What is epigallocatechin gallate?
Epigallocatechin gallate (EGCG) is a type of catechin, contained in a number of green vegetables, herbs and nuts. Green tea provides one of the best sources of EGCG, but black tea lags behind, as EGCG is sensitive to heat processing. Carob is also a relatively good source and so is bayberry and bergenia (Bergenia ciliate) herbs among others.
Epigallocatechin gallate has also been found to inhibit cancer cell growth.
Antibiotic mechanisms of curcurmin and epigallocatechin gallate
The researchers also tried to determine just how the combination of natural antibiotics was so successful against the bacteria. They found that the epigallocatechin gallate is able to disrupt the outer cell membrane of the bacteria, allowing the entry of curcumin into the cell, which interrupts the cell’s metabolism.
Turns out nature has provided the means to resist harmful bacteria the whole time.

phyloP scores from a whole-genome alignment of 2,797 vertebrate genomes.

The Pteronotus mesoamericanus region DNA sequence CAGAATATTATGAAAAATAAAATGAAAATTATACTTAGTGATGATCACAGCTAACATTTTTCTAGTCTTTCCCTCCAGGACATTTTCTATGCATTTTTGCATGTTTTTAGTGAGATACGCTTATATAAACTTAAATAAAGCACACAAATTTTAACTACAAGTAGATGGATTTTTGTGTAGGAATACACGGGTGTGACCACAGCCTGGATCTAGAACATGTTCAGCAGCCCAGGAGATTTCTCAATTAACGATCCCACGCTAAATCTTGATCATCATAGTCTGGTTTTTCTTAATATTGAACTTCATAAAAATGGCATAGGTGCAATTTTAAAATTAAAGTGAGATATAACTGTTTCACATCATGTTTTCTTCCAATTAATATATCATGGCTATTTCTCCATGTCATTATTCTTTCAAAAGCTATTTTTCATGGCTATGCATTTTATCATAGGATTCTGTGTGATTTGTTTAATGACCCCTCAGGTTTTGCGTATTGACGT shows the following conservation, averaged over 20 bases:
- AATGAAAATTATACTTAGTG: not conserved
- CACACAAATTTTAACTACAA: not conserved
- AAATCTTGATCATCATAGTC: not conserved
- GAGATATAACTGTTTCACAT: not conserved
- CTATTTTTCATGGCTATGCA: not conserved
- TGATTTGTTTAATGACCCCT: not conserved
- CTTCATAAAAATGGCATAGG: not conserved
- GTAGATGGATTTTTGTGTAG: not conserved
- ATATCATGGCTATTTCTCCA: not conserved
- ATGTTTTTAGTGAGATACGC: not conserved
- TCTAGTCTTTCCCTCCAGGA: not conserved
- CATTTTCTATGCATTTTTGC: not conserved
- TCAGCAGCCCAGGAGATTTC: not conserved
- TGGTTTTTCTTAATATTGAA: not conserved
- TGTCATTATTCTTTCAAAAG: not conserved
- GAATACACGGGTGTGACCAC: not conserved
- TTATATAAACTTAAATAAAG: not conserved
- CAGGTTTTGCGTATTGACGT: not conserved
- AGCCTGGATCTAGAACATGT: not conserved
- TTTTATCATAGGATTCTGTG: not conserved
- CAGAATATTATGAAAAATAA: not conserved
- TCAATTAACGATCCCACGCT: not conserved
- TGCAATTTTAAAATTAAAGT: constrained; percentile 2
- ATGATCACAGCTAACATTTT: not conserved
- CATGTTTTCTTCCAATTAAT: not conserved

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Case Adams is a California Naturopath with a PhD in Natural Health Sciences, and Board Certified Alternative Medicine Practitioner. He has authored 26 books on natural healing strategies. “My journey into writing about alternative medicine began about 9:30 one evening after I finished with a patient at the clinic I practiced at over a decade ago. I had just spent the last two hours explaining how diet, sleep and other lifestyle choices create health problems and how changes in these, along with certain herbal medicines and other natural strategies can radically yet safely turn our health around. As I drove home that night, I realized this knowledge should be available to more people. So I began writing about health with a mission to reach those who desperately need this information. The strategies in my books and articles are backed by scientific evidence along with wisdom handed down through traditional medicines for thousands of years.” Case connects with nature by surfing, hiking, running, biking and according to Dad, being a total beach bum.